This is the only written evidence of the contract, and purports to be a tranfer of the whole entry and survey.
The defendant, Alexander, alleges, in his answer, that the original contract was 'only for 1000 acres of land,' that after the survey he discovered the surplus and mentioned it to Fowler, who said that he had contracted to sell but 1000 acres, and should require additional compensation for the excess. The respondent agreed to give him 300 dollars for the surplus, and Fowler's receipt for that sum, dated the 17th of October, 1800, is annexed to the answer. Though the defendant introduces into his answer the allegation that he purchased only 1000 acres of land, yet it is remarkable, that in the first part of the same answer he states himself to have purchased the entry and also says that the surplus was not discovered until many years afterwards, when the survey was made. The reservation of a surplus, when no surplus existed, in a contract which purported to be made for the entire tract, at a time when the purchase of entries was a common transaction, and the probability that an entry might be so surveyed as to comprehend more land than it called for, or so as to interfere with other entries and lose a part of the land it covered, was a matter of general notoriety, is so extraordinary a circumstance as to justify a critical examination of the testimony by which it is supported.
Alexander Dunlap, in the first instance, states the contract to have been, in fact, what it purports to be, a purchase of the entry, that is, of the entire entry. To reconcile this with the subsequent declaration, that 'the purchase was only of 1000 acres of land,' we must suppose that, as the entry called for that quantity, and he purchased the entry, he might allow himself to say that he purchased only 1000 acres. He drew an inference, however, which the law does not draw, and on which he ought not to have acted until he consulted his partner.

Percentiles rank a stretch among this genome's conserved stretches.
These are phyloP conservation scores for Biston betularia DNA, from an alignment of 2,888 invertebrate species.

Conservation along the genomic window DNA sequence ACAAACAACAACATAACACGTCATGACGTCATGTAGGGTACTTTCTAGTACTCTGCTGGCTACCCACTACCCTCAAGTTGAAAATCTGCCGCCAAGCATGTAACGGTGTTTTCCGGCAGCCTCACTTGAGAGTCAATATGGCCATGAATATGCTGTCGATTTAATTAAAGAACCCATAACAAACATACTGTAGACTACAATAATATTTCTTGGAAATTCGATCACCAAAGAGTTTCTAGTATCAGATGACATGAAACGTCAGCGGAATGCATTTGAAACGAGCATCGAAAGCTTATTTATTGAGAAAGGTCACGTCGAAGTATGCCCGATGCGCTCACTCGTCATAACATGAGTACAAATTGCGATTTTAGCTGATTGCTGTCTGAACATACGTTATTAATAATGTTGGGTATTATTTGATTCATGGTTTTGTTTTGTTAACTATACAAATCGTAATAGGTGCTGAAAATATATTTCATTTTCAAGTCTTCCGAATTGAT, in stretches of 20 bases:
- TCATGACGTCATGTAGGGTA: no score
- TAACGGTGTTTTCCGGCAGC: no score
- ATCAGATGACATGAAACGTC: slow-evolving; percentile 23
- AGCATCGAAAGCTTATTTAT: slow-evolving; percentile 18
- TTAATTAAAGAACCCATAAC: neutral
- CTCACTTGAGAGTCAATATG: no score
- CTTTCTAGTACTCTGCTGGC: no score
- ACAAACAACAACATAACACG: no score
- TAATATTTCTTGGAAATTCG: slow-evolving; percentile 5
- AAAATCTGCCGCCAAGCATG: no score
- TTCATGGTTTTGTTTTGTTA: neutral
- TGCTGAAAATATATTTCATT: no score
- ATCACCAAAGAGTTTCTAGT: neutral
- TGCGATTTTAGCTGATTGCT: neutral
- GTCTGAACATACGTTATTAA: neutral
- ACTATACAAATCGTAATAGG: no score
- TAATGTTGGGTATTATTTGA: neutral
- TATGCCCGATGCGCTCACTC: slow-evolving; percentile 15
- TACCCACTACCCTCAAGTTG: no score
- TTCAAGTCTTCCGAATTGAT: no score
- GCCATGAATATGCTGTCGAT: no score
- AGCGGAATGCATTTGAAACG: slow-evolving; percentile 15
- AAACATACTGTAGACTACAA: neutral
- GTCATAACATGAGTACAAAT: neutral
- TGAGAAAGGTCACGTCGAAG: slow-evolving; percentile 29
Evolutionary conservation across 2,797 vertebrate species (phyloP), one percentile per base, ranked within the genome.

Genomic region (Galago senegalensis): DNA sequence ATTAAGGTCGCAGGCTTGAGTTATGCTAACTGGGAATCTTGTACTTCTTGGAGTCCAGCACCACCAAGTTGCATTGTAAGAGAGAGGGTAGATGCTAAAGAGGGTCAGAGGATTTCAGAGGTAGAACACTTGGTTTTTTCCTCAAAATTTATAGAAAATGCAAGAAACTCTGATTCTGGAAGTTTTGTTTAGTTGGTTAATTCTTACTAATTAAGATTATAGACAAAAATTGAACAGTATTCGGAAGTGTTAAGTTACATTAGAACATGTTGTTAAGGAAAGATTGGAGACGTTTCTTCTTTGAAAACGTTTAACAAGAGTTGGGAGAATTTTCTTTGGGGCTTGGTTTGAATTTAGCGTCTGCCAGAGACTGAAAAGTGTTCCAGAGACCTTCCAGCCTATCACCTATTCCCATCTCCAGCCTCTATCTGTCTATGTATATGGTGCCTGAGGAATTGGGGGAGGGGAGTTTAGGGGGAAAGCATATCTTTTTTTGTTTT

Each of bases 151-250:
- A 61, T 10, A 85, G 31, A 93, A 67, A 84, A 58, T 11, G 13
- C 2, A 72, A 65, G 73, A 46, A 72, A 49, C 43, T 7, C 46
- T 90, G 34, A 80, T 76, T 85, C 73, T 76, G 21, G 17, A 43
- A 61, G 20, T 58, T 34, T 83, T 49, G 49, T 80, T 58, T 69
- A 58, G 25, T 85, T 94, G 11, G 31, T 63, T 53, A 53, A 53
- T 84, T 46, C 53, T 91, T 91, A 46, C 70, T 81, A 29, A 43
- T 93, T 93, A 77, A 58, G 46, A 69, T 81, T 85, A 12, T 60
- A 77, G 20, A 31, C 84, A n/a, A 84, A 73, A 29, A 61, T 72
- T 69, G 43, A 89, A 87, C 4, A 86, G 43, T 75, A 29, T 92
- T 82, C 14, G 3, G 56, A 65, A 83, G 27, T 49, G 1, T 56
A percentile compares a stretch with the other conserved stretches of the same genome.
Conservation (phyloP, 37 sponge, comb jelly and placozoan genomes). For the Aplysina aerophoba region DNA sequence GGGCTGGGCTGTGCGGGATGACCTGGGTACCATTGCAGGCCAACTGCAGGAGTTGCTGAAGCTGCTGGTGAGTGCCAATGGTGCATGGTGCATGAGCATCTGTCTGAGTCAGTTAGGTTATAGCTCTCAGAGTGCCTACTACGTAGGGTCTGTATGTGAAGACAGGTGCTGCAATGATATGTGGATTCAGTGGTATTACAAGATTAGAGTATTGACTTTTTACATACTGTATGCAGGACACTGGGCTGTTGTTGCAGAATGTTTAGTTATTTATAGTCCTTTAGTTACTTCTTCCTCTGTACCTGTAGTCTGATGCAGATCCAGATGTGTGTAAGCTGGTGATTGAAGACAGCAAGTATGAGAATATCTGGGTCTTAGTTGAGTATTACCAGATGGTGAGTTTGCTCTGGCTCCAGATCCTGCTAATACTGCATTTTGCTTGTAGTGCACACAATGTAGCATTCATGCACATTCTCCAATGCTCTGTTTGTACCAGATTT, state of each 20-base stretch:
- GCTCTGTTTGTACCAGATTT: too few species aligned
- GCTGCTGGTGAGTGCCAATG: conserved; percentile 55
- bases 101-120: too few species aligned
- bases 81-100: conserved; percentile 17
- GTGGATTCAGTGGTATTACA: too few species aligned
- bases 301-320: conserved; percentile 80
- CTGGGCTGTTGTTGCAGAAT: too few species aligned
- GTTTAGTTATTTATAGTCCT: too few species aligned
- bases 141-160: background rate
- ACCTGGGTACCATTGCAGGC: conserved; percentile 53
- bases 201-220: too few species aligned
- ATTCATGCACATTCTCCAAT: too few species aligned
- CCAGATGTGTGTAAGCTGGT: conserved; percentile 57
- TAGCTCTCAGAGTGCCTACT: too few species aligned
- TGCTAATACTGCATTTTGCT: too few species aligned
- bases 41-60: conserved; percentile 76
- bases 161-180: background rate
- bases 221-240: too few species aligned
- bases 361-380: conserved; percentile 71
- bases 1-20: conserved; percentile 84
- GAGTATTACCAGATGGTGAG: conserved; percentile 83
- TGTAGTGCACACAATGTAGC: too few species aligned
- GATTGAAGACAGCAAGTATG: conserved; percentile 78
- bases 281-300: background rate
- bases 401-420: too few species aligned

The defendants also sustain their pretensions by the testimony of John Fowler, whose deposition was first taken on the 24th of October, 1817. He identifies the receipt, and swears that it was a fair transaction.
His deposition is taken a second time on the 3d of August 1819. He swears 'that he sold to Alexander Dunlap 1000 acres of land within the bounds of a military survey, made in his name, as assignee of Arthur Lind, on the Scioto river, and, afterwards, about the 7th day of October, 1800, he sold to said Alexander Dunlap, for the consideration of 300 dollars, all the surplus contained within the bounds of the said military survey.'
This deposition states the original contract as if a survey, not an entry, had been the subject of it; and as if the transfer had been of a specified portion of that survey, not of the whole.
On the 18th of November, 1820, a copy of the plat and certificate of survey was obtained from the general land office, by which it appeared that the survey was made on the 20th of October, 1796, ...